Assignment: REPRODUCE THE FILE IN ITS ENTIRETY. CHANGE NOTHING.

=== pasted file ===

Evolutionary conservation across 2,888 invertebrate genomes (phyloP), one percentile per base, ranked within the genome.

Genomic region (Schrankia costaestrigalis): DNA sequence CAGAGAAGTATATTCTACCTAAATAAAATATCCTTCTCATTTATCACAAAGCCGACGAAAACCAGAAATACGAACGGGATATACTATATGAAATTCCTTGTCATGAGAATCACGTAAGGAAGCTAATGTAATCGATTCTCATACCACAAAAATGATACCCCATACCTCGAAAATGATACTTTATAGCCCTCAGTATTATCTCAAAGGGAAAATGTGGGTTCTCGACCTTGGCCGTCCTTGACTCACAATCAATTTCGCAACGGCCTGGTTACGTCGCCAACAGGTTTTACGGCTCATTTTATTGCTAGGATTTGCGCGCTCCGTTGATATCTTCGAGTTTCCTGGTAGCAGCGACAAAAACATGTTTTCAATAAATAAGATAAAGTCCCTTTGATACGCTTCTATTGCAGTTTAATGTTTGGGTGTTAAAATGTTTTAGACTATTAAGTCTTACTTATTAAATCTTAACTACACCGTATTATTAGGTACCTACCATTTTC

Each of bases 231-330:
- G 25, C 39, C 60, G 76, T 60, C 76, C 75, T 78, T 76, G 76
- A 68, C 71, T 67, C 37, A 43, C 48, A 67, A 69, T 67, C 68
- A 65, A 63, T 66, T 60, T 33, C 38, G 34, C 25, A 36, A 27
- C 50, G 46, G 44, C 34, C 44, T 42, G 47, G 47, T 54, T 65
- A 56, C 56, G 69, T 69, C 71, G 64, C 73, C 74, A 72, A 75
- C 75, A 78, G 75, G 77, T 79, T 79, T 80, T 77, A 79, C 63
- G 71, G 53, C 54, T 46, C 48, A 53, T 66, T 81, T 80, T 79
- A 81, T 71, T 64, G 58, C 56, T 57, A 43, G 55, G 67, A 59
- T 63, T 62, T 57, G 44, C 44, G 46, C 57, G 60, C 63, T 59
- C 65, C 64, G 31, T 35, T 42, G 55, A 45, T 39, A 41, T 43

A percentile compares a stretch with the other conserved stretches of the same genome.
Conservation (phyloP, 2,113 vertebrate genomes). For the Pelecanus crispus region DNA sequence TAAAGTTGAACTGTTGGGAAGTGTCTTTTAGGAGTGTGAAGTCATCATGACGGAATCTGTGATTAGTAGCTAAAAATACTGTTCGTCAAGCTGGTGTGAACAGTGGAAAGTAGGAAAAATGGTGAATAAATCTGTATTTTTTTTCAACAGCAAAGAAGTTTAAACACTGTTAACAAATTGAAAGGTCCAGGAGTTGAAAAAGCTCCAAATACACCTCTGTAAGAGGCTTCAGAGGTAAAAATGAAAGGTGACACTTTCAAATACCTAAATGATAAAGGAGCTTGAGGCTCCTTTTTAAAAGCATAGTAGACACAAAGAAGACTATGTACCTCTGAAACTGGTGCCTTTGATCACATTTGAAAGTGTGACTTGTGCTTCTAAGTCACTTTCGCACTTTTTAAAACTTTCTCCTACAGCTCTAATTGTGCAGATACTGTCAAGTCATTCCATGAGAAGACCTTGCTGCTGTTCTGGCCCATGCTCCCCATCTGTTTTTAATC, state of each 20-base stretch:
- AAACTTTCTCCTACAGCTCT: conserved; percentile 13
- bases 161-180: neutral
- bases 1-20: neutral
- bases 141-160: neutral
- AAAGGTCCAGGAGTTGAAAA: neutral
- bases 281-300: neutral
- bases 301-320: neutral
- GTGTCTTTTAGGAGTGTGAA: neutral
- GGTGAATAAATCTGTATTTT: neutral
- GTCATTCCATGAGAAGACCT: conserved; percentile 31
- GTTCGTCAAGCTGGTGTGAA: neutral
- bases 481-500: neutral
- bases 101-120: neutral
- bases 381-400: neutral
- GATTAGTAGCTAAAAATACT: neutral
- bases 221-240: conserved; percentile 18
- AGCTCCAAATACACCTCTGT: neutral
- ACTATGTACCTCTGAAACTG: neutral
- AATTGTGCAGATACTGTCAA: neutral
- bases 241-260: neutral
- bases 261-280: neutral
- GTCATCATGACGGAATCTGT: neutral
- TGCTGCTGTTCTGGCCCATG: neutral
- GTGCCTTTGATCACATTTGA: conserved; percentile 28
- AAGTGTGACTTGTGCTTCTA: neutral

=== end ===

Evolutionary conservation across 2,888 invertebrate genomes (phyloP), one percentile per base, ranked within the genome.

Genomic region (Schrankia costaestrigalis): DNA sequence CAGAGAAGTATATTCTACCTAAATAAAATATCCTTCTCATTTATCACAAAGCCGACGAAAACCAGAAATACGAACGGGATATACTATATGAAATTCCTTGTCATGAGAATCACGTAAGGAAGCTAATGTAATCGATTCTCATACCACAAAAATGATACCCCATACCTCGAAAATGATACTTTATAGCCCTCAGTATTATCTCAAAGGGAAAATGTGGGTTCTCGACCTTGGCCGTCCTTGACTCACAATCAATTTCGCAACGGCCTGGTTACGTCGCCAACAGGTTTTACGGCTCATTTTATTGCTAGGATTTGCGCGCTCCGTTGATATCTTCGAGTTTCCTGGTAGCAGCGACAAAAACATGTTTTCAATAAATAAGATAAAGTCCCTTTGATACGCTTCTATTGCAGTTTAATGTTTGGGTGTTAAAATGTTTTAGACTATTAAGTCTTACTTATTAAATCTTAACTACACCGTATTATTAGGTACCTACCATTTTC

Each of bases 231-330:
- G 25, C 39, C 60, G 76, T 60, C 76, C 75, T 78, T 76, G 76
- A 68, C 71, T 67, C 37, A 43, C 48, A 67, A 69, T 67, C 68
- A 65, A 63, T 66, T 60, T 33, C 38, G 34, C 25, A 36, A 27
- C 50, G 46, G 44, C 34, C 44, T 42, G 47, G 47, T 54, T 65
- A 56, C 56, G 69, T 69, C 71, G 64, C 73, C 74, A 72, A 75
- C 75, A 78, G 75, G 77, T 79, T 79, T 80, T 77, A 79, C 63
- G 71, G 53, C 54, T 46, C 48, A 53, T 66, T 81, T 80, T 79
- A 81, T 71, T 64, G 58, C 56, T 57, A 43, G 55, G 67, A 59
- T 63, T 62, T 57, G 44, C 44, G 46, C 57, G 60, C 63, T 59
- C 65, C 64, G 31, T 35, T 42, G 55, A 45, T 39, A 41, T 43

A percentile compares a stretch with the other conserved stretches of the same genome.
Conservation (phyloP, 2,113 vertebrate genomes). For the Pelecanus crispus region DNA sequence TAAAGTTGAACTGTTGGGAAGTGTCTTTTAGGAGTGTGAAGTCATCATGACGGAATCTGTGATTAGTAGCTAAAAATACTGTTCGTCAAGCTGGTGTGAACAGTGGAAAGTAGGAAAAATGGTGAATAAATCTGTATTTTTTTTCAACAGCAAAGAAGTTTAAACACTGTTAACAAATTGAAAGGTCCAGGAGTTGAAAAAGCTCCAAATACACCTCTGTAAGAGGCTTCAGAGGTAAAAATGAAAGGTGACACTTTCAAATACCTAAATGATAAAGGAGCTTGAGGCTCCTTTTTAAAAGCATAGTAGACACAAAGAAGACTATGTACCTCTGAAACTGGTGCCTTTGATCACATTTGAAAGTGTGACTTGTGCTTCTAAGTCACTTTCGCACTTTTTAAAACTTTCTCCTACAGCTCTAATTGTGCAGATACTGTCAAGTCATTCCATGAGAAGACCTTGCTGCTGTTCTGGCCCATGCTCCCCATCTGTTTTTAATC, state of each 20-base stretch:
- AAACTTTCTCCTACAGCTCT: conserved; percentile 13
- bases 161-180: neutral
- bases 1-20: neutral
- bases 141-160: neutral
- AAAGGTCCAGGAGTTGAAAA: neutral
- bases 281-300: neutral
- bases 301-320: neutral
- GTGTCTTTTAGGAGTGTGAA: neutral
- GGTGAATAAATCTGTATTTT: neutral
- GTCATTCCATGAGAAGACCT: conserved; percentile 31
- GTTCGTCAAGCTGGTGTGAA: neutral
- bases 481-500: neutral
- bases 101-120: neutral
- bases 381-400: neutral
- GATTAGTAGCTAAAAATACT: neutral
- bases 221-240: conserved; percentile 18
- AGCTCCAAATACACCTCTGT: neutral
- ACTATGTACCTCTGAAACTG: neutral
- AATTGTGCAGATACTGTCAA: neutral
- bases 241-260: neutral
- bases 261-280: neutral
- GTCATCATGACGGAATCTGT: neutral
- TGCTGCTGTTCTGGCCCATG: neutral
- GTGCCTTTGATCACATTTGA: conserved; percentile 28
- AAGTGTGACTTGTGCTTCTA: neutral